Scruggs may bring the same idealism to his post-tobacco causes for plaintiffs, but they haven’t fared as well. He has struggled in mass actions against not-for-profit hospitals and the welding industry.
Scruggs’s battle against welding rod makers began in 2003, when he filed a case in New Orleans state court against Lincoln Electric Holdings, Inc., General Electric Company, and others, alleging that the fumes from these rods cause neurological problems. More than 5,000 cases ended up as a multidistrict litigation, coordinated by Cleveland federal district court judge Kathleen O’Malley, who appointed Scruggs and Barrett co-lead counsel. (More than 6,500 cases remained in state court.) Scruggs aligned himself with some of the country’s best-known plaintiffs lawyers from the tobacco wars: Joseph Rice of South Carolina’s Motley Rice; Walter Umphrey of Beaumont, Texas; Michael Papantonio, the name partner of Pensacola, Florida’s, Levin, Papantonio, Thomas, Mitchell, Echsner & Proctor; and Richard Heimann of San Francisco.
The litigation looked promising at first. In October 2003 in a case outside the MDL not handled by Scruggs’s group, a Madison County Illinois jury awarded $1 million to a welder who claimed fumes caused his Parkinson’s. “The Next Asbestos?” Forbes fretted in 2004. “I think we’re talking aggregate damages way in excess of a billion dollars,” said Scruggs’s cocounsel John Climaco of Cleveland’s Climaco, Lefkowitz, Peca, Wilcox & Garofoli in the Forbes article. The industry then settled the first Cleveland test case in 2005, paying more than $1.6 million.
But these defendants wouldn’t follow the tobacco model. Instead of agreeing to a global settlement, they fought. They got an order requiring every plaintiff to detail his health claims. As a result of this and other defense motions, the federal caseload shrank to less than 1,700, according to Stephen Harburg, a Washington, D.C.-based partner at O’Melveny & Myers, which is the defendants’ lead counsel. The claims of one test plaintiff set for trial collapsed when the defense secretly videotaped him acting much healthier than he claimed to be. Even plaintiffs lawyer Rice, who sat on the group’s executive committee, eventually dropped out, opting to pursue fewer cases outside the MDL. “We wanted to take only cases we thought had more serious injuries,” he says about the cases on Scruggs’s docket.
“I think [the plaintiffs] thought they would overwhelm us with [cases], and if they could flood us with numbers early, we would buckle under the pressure,” says O’Melveny’s Harburg. Of the 18 cases that have gone to trial in state and federal court, the defendants have won 16. Still, the plaintiffs did get a lift at the end of last year, when a Cleveland federal jury ordered Lincoln Electric to pay $20.5 million to a former welder. Scruggs was not actively involved in that case, although a lawyer from his firm, David Shelton, assisted lead lawyer Climaco.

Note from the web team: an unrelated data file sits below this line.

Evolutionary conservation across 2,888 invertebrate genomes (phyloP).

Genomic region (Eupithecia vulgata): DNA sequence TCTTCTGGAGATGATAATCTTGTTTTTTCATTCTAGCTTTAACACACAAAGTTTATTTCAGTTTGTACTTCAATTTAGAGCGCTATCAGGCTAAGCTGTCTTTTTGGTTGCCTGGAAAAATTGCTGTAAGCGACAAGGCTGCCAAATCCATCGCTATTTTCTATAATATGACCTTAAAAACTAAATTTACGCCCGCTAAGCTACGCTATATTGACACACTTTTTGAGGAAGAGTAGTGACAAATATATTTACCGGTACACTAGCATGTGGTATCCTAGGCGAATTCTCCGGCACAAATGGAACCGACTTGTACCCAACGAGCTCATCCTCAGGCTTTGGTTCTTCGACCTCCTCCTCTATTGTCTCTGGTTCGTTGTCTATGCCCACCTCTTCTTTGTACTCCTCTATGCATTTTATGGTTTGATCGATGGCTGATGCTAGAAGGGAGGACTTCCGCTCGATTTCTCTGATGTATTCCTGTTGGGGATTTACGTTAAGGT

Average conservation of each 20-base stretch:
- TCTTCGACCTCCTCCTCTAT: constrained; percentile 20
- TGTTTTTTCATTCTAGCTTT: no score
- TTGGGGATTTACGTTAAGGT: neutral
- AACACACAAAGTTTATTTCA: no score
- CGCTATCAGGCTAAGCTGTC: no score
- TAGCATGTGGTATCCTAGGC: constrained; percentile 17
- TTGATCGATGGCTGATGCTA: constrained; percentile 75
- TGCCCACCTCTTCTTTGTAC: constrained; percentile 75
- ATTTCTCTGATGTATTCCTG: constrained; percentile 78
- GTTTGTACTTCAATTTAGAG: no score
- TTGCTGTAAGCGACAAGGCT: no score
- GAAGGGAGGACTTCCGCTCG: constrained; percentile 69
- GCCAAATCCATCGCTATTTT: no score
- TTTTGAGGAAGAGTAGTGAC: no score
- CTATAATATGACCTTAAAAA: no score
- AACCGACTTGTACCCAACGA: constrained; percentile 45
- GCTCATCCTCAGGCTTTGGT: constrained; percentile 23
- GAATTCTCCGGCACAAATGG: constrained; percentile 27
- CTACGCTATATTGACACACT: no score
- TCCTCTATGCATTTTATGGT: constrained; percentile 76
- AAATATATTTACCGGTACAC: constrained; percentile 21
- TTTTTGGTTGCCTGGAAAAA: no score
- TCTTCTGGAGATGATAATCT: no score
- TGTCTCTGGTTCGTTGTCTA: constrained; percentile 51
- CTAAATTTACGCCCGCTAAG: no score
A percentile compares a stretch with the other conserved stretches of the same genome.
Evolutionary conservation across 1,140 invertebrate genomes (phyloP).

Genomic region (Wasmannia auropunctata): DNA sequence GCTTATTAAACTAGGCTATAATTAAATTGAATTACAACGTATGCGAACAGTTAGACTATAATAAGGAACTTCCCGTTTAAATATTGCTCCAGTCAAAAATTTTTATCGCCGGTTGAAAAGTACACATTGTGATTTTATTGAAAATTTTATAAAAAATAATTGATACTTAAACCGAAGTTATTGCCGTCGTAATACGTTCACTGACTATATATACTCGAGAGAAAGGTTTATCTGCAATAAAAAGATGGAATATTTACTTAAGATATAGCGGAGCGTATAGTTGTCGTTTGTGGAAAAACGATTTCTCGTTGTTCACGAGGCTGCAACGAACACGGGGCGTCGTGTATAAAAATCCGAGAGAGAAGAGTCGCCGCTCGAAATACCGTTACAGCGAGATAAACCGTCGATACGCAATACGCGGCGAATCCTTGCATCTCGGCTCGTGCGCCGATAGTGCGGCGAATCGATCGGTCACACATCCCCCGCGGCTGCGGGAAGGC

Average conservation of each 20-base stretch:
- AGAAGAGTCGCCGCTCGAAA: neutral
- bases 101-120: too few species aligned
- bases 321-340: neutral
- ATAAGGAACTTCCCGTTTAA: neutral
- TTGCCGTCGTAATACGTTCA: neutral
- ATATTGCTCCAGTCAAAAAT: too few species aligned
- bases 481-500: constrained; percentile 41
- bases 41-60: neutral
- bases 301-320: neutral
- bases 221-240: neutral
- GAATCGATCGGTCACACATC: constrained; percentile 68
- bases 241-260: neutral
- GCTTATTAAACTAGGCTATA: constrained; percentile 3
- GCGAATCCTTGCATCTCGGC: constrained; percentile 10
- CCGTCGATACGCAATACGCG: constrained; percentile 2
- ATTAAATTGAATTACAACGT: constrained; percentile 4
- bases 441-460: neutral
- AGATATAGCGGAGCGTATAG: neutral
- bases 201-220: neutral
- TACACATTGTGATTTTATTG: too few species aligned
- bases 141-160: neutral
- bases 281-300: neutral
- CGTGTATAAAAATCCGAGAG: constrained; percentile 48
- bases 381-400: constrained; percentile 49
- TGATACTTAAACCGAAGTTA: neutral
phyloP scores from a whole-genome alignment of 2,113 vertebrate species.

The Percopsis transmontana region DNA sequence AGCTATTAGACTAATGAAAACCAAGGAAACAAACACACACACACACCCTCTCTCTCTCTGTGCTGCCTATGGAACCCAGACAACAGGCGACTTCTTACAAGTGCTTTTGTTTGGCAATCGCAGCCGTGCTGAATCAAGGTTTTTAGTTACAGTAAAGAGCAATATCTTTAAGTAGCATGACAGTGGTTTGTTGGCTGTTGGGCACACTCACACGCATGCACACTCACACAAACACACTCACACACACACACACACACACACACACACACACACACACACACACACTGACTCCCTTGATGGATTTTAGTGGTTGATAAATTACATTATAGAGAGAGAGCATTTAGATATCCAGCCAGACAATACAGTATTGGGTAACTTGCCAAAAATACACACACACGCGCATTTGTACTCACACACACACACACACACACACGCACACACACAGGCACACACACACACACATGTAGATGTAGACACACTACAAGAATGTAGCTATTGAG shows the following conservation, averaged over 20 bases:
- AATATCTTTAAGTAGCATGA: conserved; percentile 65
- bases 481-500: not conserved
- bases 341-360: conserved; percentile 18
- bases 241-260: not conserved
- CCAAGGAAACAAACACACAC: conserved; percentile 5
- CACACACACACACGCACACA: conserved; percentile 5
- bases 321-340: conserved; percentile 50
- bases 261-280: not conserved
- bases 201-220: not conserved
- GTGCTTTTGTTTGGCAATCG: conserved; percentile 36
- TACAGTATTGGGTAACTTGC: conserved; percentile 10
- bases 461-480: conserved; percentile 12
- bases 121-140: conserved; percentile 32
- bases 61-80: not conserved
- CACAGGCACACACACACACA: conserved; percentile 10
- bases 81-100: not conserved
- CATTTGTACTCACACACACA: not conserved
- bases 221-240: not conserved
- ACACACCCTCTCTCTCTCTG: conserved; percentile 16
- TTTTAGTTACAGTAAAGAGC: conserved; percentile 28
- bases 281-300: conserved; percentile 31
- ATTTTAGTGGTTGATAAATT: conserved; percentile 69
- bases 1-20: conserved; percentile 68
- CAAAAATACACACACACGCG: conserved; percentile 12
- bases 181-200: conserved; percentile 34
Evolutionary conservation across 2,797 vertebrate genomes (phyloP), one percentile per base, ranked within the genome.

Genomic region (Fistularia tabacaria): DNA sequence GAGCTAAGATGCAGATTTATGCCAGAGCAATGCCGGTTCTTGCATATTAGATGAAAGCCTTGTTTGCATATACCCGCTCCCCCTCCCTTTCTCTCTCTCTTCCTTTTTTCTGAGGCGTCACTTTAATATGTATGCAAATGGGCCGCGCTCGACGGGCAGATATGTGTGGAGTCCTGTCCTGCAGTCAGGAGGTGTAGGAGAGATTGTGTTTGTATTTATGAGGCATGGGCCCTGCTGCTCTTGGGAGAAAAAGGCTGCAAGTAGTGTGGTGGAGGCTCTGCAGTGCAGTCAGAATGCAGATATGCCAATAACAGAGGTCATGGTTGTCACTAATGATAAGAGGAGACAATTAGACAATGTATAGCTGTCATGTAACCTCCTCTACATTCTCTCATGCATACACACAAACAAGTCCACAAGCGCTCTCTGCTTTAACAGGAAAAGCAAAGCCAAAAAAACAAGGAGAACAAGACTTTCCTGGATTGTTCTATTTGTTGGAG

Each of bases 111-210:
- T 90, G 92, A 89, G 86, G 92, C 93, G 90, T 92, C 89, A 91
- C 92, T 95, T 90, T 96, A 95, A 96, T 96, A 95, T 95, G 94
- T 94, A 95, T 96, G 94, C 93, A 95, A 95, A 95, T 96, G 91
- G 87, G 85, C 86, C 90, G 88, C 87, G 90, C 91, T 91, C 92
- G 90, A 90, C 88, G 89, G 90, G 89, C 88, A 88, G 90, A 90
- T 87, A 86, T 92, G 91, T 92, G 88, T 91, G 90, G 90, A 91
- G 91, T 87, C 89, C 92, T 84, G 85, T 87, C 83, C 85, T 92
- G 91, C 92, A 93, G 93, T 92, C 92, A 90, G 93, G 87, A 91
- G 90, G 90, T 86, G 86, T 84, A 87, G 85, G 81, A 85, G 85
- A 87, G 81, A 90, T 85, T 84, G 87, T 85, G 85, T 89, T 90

“We know they’re tough cases,” says Florida lawyer Papantonio. “Everybody had gone into this with their eyes open.” Another cocounsel, however, grumbles about the costs of these cases. “[We've] lost more than we’ve won. Way more than we’ve won,” says Becnel, who sits on the plaintiffs executive committee and says he has spent more than $1 million of his money on the cases.
Scruggs’s attempt to reform the world of not-for-profit hospitals has foundered even more in the courtroom. In the summer of 2004 Scruggs started filing RICO suits against not-for-profit hospitals around the country, accusing them of violating their mandate to provide indigent care. The claims were made on behalf of uninsured patients who received huge hospital bills. The patients claimed standing as third-party beneficiaries of a contract between the hospitals and the federal government, a contract supposedly created by the hospitals’ tax-exempt status. As usual, Scruggs’s crusade attracted headlines, but the litigation sputtered. Every one of the cases has been dismissed on the pleadings. Most of the courts concluded that the plaintiffs have no standing. One judge lashed out at these actions. “Plaintiffs here have lost their way,” wrote federal district court judge Loretta Preska of the Southern District of New York. “They need to consult a map or a compass or a constitution, because plaintiffs have come to the judicial branch for relief that may only be granted in the legislative branch.”